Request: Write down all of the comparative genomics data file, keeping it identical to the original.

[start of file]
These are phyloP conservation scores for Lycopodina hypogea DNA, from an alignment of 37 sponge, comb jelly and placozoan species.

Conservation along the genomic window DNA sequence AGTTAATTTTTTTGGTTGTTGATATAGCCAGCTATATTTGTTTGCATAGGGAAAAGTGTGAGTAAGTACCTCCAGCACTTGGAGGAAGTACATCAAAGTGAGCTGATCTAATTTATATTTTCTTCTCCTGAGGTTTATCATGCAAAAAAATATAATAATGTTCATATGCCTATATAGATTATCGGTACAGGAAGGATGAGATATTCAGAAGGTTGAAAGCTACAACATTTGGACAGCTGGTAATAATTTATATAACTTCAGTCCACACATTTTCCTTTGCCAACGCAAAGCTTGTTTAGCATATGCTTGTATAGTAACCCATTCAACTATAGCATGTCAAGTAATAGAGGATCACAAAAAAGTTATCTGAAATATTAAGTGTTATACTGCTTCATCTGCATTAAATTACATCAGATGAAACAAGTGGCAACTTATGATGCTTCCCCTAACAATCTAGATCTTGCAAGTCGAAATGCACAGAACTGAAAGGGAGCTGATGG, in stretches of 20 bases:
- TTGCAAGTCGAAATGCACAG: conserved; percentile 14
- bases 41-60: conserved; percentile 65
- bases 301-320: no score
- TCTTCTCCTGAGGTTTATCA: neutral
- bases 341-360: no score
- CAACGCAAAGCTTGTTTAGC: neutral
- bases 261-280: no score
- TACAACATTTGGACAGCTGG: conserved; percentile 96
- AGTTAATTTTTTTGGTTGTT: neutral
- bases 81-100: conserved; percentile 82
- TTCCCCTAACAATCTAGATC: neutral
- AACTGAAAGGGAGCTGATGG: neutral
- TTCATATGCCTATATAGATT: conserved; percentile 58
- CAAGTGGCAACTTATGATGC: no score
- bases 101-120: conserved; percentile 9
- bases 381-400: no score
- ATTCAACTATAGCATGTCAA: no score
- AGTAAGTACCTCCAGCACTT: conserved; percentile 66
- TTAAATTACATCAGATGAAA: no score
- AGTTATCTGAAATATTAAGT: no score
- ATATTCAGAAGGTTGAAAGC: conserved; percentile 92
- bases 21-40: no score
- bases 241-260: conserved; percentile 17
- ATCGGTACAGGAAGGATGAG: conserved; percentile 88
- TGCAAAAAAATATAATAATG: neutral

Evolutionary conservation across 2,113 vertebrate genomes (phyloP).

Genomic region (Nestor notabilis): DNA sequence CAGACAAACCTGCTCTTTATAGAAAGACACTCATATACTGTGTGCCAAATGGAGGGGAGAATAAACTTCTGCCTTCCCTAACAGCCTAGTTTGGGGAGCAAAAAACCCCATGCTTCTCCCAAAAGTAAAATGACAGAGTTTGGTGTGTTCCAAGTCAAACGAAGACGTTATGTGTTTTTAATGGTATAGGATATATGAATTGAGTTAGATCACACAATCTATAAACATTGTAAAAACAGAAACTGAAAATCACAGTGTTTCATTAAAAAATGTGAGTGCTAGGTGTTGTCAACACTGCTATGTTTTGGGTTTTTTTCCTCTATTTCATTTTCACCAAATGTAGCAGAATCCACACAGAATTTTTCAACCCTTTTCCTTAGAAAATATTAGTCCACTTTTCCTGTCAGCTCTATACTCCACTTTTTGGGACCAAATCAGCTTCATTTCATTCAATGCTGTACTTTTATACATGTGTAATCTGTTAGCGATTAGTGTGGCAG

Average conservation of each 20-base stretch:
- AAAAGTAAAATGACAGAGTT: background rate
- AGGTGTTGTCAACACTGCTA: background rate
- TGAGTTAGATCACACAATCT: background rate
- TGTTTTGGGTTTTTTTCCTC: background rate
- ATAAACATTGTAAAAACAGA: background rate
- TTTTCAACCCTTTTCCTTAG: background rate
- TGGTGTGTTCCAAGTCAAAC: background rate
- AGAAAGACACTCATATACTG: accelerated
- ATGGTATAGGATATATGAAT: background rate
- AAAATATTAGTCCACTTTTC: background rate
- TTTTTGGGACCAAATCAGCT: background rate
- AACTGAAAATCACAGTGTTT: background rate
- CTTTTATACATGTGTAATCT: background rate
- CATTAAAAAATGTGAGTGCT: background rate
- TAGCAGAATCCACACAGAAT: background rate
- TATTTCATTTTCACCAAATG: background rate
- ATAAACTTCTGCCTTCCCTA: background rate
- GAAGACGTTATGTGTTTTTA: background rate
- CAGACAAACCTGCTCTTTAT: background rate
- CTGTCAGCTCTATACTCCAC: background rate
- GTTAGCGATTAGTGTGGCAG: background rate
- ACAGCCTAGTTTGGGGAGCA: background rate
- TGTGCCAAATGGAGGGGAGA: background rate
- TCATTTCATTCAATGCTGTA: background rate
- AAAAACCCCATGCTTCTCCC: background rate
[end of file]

These are phyloP conservation scores for Lycopodina hypogea DNA, from an alignment of 37 sponge, comb jelly and placozoan species.

Conservation along the genomic window DNA sequence AGTTAATTTTTTTGGTTGTTGATATAGCCAGCTATATTTGTTTGCATAGGGAAAAGTGTGAGTAAGTACCTCCAGCACTTGGAGGAAGTACATCAAAGTGAGCTGATCTAATTTATATTTTCTTCTCCTGAGGTTTATCATGCAAAAAAATATAATAATGTTCATATGCCTATATAGATTATCGGTACAGGAAGGATGAGATATTCAGAAGGTTGAAAGCTACAACATTTGGACAGCTGGTAATAATTTATATAACTTCAGTCCACACATTTTCCTTTGCCAACGCAAAGCTTGTTTAGCATATGCTTGTATAGTAACCCATTCAACTATAGCATGTCAAGTAATAGAGGATCACAAAAAAGTTATCTGAAATATTAAGTGTTATACTGCTTCATCTGCATTAAATTACATCAGATGAAACAAGTGGCAACTTATGATGCTTCCCCTAACAATCTAGATCTTGCAAGTCGAAATGCACAGAACTGAAAGGGAGCTGATGG, in stretches of 20 bases:
- TTGCAAGTCGAAATGCACAG: conserved; percentile 14
- bases 41-60: conserved; percentile 65
- bases 301-320: no score
- TCTTCTCCTGAGGTTTATCA: neutral
- bases 341-360: no score
- CAACGCAAAGCTTGTTTAGC: neutral
- bases 261-280: no score
- TACAACATTTGGACAGCTGG: conserved; percentile 96
- AGTTAATTTTTTTGGTTGTT: neutral
- bases 81-100: conserved; percentile 82
- TTCCCCTAACAATCTAGATC: neutral
- AACTGAAAGGGAGCTGATGG: neutral
- TTCATATGCCTATATAGATT: conserved; percentile 58
- CAAGTGGCAACTTATGATGC: no score
- bases 101-120: conserved; percentile 9
- bases 381-400: no score
- ATTCAACTATAGCATGTCAA: no score
- AGTAAGTACCTCCAGCACTT: conserved; percentile 66
- TTAAATTACATCAGATGAAA: no score
- AGTTATCTGAAATATTAAGT: no score
- ATATTCAGAAGGTTGAAAGC: conserved; percentile 92
- bases 21-40: no score
- bases 241-260: conserved; percentile 17
- ATCGGTACAGGAAGGATGAG: conserved; percentile 88
- TGCAAAAAAATATAATAATG: neutral

Evolutionary conservation across 2,113 vertebrate genomes (phyloP).

Genomic region (Nestor notabilis): DNA sequence CAGACAAACCTGCTCTTTATAGAAAGACACTCATATACTGTGTGCCAAATGGAGGGGAGAATAAACTTCTGCCTTCCCTAACAGCCTAGTTTGGGGAGCAAAAAACCCCATGCTTCTCCCAAAAGTAAAATGACAGAGTTTGGTGTGTTCCAAGTCAAACGAAGACGTTATGTGTTTTTAATGGTATAGGATATATGAATTGAGTTAGATCACACAATCTATAAACATTGTAAAAACAGAAACTGAAAATCACAGTGTTTCATTAAAAAATGTGAGTGCTAGGTGTTGTCAACACTGCTATGTTTTGGGTTTTTTTCCTCTATTTCATTTTCACCAAATGTAGCAGAATCCACACAGAATTTTTCAACCCTTTTCCTTAGAAAATATTAGTCCACTTTTCCTGTCAGCTCTATACTCCACTTTTTGGGACCAAATCAGCTTCATTTCATTCAATGCTGTACTTTTATACATGTGTAATCTGTTAGCGATTAGTGTGGCAG

Average conservation of each 20-base stretch:
- AAAAGTAAAATGACAGAGTT: background rate
- AGGTGTTGTCAACACTGCTA: background rate
- TGAGTTAGATCACACAATCT: background rate
- TGTTTTGGGTTTTTTTCCTC: background rate
- ATAAACATTGTAAAAACAGA: background rate
- TTTTCAACCCTTTTCCTTAG: background rate
- TGGTGTGTTCCAAGTCAAAC: background rate
- AGAAAGACACTCATATACTG: accelerated
- ATGGTATAGGATATATGAAT: background rate
- AAAATATTAGTCCACTTTTC: background rate
- TTTTTGGGACCAAATCAGCT: background rate
- AACTGAAAATCACAGTGTTT: background rate
- CTTTTATACATGTGTAATCT: background rate
- CATTAAAAAATGTGAGTGCT: background rate
- TAGCAGAATCCACACAGAAT: background rate
- TATTTCATTTTCACCAAATG: background rate
- ATAAACTTCTGCCTTCCCTA: background rate
- GAAGACGTTATGTGTTTTTA: background rate
- CAGACAAACCTGCTCTTTAT: background rate
- CTGTCAGCTCTATACTCCAC: background rate
- GTTAGCGATTAGTGTGGCAG: background rate
- ACAGCCTAGTTTGGGGAGCA: background rate
- TGTGCCAAATGGAGGGGAGA: background rate
- TCATTTCATTCAATGCTGTA: background rate
- AAAAACCCCATGCTTCTCCC: background rate